The case of a Kirkby on Bain woman hanged for murder more than eight decades ago is to feature on television this week.
Staff at the Horncastle branch of Chattertons Solicitors & Wealth Management welcomed the crew of BBC1 series, Murder, Mystery and My Family, who were investigating the 1934 case of Ethel Major(43) - accused of murdering her husband with a corned beef supper.
The series follows relatives of those convicted of murder and hanged for their crime, as they reinvestigate the evidence using modern forensics and team up with Barristers Jeremy Dein QC and Sasha Wass QC.
Richard Chatterton, a Horncastle solicitor and founder of Chattertons, was Ethel’s defence solicitor.
Chatterton’s CEO Edward Conway, said: “We were contacted by the series producers who were working with a descendant of Ethel Major to research her case.
“They were looking at the documents in the court files, which led them to us and Richard Chatterton - who was the solicitor who instructed Ethel’s defence counsel during her trial.
“Chattertons were heavily involved in the case and believed that Ethel was innocent.
“One of the last letters Ethel ever sent was to him (Richard), thanking him for everything he had done for her.”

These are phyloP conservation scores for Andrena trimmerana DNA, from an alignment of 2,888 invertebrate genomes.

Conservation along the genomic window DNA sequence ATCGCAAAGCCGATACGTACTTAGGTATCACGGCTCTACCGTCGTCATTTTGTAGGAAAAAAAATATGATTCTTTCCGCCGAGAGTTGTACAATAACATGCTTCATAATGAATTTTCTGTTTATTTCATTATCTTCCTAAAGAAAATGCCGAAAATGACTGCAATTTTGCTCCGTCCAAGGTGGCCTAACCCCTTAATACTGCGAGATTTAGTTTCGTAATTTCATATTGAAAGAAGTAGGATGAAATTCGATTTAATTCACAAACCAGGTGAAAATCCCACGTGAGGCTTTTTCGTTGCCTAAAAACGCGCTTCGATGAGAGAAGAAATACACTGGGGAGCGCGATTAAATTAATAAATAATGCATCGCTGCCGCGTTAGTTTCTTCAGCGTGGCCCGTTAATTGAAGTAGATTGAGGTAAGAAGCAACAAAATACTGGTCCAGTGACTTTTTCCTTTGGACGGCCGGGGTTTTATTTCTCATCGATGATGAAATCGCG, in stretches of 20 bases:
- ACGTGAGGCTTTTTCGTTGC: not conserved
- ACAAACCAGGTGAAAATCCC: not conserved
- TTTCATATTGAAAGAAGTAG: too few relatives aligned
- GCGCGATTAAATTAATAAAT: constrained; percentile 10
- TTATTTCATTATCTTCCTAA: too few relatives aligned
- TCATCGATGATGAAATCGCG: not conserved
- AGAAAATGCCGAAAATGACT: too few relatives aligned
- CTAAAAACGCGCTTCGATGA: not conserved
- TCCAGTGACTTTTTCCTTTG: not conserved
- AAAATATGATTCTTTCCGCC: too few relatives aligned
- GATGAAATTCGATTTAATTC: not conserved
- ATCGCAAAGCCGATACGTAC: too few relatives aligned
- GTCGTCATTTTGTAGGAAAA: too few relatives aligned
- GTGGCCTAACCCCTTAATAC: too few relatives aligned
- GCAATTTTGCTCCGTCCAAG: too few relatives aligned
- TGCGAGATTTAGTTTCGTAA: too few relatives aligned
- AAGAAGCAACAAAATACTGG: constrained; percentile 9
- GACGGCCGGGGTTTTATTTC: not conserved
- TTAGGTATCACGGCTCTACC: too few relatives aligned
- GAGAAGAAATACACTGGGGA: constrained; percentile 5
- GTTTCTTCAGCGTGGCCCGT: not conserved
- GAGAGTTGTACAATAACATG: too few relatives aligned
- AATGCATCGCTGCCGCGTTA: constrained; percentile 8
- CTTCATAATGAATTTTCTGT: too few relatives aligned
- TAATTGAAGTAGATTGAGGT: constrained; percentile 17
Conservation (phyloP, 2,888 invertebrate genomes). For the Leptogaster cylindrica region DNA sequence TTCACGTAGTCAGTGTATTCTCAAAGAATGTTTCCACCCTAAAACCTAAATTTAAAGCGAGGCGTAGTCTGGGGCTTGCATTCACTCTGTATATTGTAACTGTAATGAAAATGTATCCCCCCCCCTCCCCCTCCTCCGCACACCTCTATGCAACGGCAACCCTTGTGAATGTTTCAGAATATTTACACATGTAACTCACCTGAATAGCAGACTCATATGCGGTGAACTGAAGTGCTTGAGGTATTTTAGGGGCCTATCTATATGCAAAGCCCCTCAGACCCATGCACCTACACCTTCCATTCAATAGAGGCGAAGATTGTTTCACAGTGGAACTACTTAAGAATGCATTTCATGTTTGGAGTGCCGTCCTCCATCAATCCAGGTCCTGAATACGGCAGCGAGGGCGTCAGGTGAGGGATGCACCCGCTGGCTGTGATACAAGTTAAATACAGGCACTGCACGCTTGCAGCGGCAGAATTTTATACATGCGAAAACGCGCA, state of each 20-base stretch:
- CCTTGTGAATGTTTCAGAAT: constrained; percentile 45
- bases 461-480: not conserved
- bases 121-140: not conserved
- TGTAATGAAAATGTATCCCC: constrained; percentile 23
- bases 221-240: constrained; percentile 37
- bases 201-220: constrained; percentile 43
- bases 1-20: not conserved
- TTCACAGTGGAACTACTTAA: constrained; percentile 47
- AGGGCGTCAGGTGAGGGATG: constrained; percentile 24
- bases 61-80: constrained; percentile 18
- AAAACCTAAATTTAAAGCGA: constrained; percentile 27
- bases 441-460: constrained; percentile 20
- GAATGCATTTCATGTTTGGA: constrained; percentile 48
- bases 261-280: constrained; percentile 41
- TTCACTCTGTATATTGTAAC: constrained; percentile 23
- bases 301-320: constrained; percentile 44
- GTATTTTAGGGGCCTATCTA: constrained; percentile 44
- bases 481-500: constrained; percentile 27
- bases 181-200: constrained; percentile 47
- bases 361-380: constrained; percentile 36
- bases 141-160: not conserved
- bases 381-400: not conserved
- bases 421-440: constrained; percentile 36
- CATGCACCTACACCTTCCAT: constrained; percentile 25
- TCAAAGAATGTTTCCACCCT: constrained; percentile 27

It is known that Ethel had a daughter at the age of 23, whom she named Auriol, in 1914, but refused to tell anyone who the father was.
Auriol was brought up by Ethel’s parents and passed off as Ethel’s sister.
Ethel married Arthur Major in the summer of 1918 and gave birth to a son, Lawrence, in 1919.
It is believed that in the early 1930s Arthur found out about Ethel’s first child and demanded to know who the father was.
Ethel refused to say and their relationship began to deteriorate.
After eating poisoned corned beef on May 22, 1934, Arthur complained of severe stomach pains and died two days later.
Following an anonymous letter, the funeral was stopped by the police.
Detectives from Scotland Yard were sent to investigate the murder.
Ethel was put on trial and found guilty.
She was hanged at a prison in Hull, in December 1934.
The historic case of Ethel Major has also interested members of the Kirkby on Bain and Roughton CAMEO club. At their March meeting, members welcomed speaker Chrissy Chapman who went into more detail regarding the autopsy results. The autopsy on Arthur’s body was held in The Ebrington Arms, in Kirkby On Bain.
Investigators found Arthur had ingested a quantity of strychnine!
• The case of Ethel Major will be aired on BBC1 this Friday, April 5, at 9.15am.